The Great ArchLucy tackling the roof on pitch 2

 

 

 

 

 

 

 

 

 

 

 

 

 

 

 

 

                         

 

 

The day of the actual shoot (the saturday) arrived bathed in Glorious sunshine, which was great for the climbers but presented me with a bit of a headache. The color of the rock on the upper face of the Great Arch is a yellowish orange, quite bright in fact. Direct sunshine bouncing off this plays havoc with the light readings, but shooting and constantly checking my histograms proves workable. What is less workable is when Steve goes for the "crux" pitch (hardest pitch) the huge 20ft roof of the Arch. Exposing for constant bright light, looks harsh but can as i said before be managed. Now Steve would be climbing from the bright, sun drenched rock into the huge black shadow created by the roof, a difference of some 3 or 4 stops. Momentarily the sun dips behind a cloud and i smile to myself, better! expose a few well balanced frames, before we're back to bright light again. It annoys me because there isn't anything i can do about it except shoot away using my histograms on the back of my camera as a guide and hoping that as we are so late in the day the sun would eventually drop low enough in the sky that it would start to illuminate the underside of the roof and get rid of the harsh shadows - it wasn't meant to be!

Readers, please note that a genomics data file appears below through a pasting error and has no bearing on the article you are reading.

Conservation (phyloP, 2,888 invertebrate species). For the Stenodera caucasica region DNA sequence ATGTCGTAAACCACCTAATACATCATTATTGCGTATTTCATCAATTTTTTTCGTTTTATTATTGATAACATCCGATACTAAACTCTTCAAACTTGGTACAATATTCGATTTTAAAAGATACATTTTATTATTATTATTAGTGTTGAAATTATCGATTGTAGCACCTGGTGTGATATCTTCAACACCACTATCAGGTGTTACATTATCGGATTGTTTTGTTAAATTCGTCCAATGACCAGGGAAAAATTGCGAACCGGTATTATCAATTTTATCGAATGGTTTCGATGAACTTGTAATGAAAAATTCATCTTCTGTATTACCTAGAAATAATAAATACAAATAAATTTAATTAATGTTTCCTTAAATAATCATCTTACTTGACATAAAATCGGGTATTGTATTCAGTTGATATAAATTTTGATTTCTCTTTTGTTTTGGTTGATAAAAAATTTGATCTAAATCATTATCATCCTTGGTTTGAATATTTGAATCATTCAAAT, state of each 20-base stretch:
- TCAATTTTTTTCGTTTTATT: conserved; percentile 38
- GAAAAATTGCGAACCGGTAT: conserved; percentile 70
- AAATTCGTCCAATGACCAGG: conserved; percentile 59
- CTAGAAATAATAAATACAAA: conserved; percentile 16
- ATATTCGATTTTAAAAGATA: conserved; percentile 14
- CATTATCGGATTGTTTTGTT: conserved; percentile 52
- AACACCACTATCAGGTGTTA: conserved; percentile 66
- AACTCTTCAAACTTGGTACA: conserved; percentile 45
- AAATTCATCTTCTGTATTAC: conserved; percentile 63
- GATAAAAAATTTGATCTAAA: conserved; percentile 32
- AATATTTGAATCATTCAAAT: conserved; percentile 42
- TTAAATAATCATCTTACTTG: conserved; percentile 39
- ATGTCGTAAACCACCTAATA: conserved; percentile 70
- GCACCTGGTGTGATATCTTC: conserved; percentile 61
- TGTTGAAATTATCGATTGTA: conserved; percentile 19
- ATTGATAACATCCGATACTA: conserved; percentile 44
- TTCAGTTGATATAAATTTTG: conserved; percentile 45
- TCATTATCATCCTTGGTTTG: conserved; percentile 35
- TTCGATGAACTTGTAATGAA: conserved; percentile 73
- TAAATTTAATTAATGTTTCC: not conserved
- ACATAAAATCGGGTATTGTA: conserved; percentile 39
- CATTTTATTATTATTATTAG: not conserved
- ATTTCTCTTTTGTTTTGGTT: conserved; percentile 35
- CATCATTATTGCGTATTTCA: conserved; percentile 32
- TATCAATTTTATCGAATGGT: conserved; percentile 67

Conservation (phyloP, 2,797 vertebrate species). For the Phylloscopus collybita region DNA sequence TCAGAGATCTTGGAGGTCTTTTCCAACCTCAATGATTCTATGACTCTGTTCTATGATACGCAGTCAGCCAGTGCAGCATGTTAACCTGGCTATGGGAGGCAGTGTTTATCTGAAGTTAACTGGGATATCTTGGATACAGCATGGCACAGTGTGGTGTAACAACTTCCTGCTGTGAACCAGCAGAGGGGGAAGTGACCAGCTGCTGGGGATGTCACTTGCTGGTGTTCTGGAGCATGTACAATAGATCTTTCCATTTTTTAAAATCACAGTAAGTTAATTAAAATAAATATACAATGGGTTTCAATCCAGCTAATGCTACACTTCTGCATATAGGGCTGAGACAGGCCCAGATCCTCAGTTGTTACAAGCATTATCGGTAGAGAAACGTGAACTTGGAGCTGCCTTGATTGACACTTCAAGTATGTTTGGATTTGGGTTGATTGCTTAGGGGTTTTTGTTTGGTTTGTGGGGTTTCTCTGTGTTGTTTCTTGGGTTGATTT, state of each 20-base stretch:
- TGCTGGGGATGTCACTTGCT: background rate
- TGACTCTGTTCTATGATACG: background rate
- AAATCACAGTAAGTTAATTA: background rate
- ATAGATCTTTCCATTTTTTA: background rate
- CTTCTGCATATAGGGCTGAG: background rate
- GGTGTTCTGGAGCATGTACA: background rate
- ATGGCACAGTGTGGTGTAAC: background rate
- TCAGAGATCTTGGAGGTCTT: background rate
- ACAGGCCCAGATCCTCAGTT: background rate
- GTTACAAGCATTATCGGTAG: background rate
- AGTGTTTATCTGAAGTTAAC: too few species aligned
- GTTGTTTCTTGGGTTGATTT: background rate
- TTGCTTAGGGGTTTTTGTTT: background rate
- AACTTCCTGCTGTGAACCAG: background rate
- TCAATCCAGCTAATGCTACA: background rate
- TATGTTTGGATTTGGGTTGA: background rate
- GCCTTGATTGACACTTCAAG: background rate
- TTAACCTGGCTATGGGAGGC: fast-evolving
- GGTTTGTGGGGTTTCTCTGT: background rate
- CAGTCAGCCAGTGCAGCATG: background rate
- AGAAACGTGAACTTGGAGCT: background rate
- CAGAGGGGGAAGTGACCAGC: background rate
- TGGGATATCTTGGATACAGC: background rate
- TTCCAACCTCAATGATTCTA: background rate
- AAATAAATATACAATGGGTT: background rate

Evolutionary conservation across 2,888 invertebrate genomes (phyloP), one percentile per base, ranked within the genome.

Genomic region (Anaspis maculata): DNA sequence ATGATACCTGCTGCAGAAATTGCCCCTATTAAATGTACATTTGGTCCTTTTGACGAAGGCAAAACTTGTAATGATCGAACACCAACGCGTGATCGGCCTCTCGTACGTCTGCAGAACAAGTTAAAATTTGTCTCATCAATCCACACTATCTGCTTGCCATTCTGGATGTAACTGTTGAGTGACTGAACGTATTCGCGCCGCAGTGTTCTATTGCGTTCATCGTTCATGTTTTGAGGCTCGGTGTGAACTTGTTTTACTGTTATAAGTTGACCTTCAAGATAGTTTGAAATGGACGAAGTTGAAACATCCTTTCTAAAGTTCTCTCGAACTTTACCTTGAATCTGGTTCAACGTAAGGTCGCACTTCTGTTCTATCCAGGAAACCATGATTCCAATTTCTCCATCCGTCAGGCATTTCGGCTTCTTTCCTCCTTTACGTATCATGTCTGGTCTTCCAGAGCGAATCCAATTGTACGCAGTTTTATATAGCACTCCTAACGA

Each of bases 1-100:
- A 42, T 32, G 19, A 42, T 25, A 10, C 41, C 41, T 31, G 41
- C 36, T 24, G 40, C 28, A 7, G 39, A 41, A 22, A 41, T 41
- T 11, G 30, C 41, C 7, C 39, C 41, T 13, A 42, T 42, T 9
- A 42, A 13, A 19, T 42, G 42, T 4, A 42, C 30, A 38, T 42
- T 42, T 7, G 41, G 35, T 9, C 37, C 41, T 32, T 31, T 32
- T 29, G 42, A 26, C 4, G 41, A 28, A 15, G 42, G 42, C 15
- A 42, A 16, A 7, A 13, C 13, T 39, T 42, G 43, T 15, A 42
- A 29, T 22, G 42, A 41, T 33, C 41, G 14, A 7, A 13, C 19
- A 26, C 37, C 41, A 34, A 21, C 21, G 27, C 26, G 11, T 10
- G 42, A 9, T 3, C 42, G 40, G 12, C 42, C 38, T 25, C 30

Using everything she's got - Lucy Creamer tackles the crux overhang on pitch two

Crux of pitch 2

 

Lucy and Steve started the route at about 13:30 they finally topped out as the sun was setting at 22.58, luckily the days are longer in the outer hebrides, otherwise they'de have been climbing the last two pitches by headtorch. As it was by the time we'd packed all the gear, we were looking at the walk back to camp in the dark. It was a tired trio that finally made it back just shy of midnight, luckily for us though Clare had kindly cooked us supper, it wasn't long before my head hit the pillow - the editing could wait.

 

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      Our small perfect island                   Almost alone - our beach               Hebridian Sunset over Barra

 

A big thanks to my fellow adventurers - Rab, Martin, Clare, Neil, Steve and Lucy.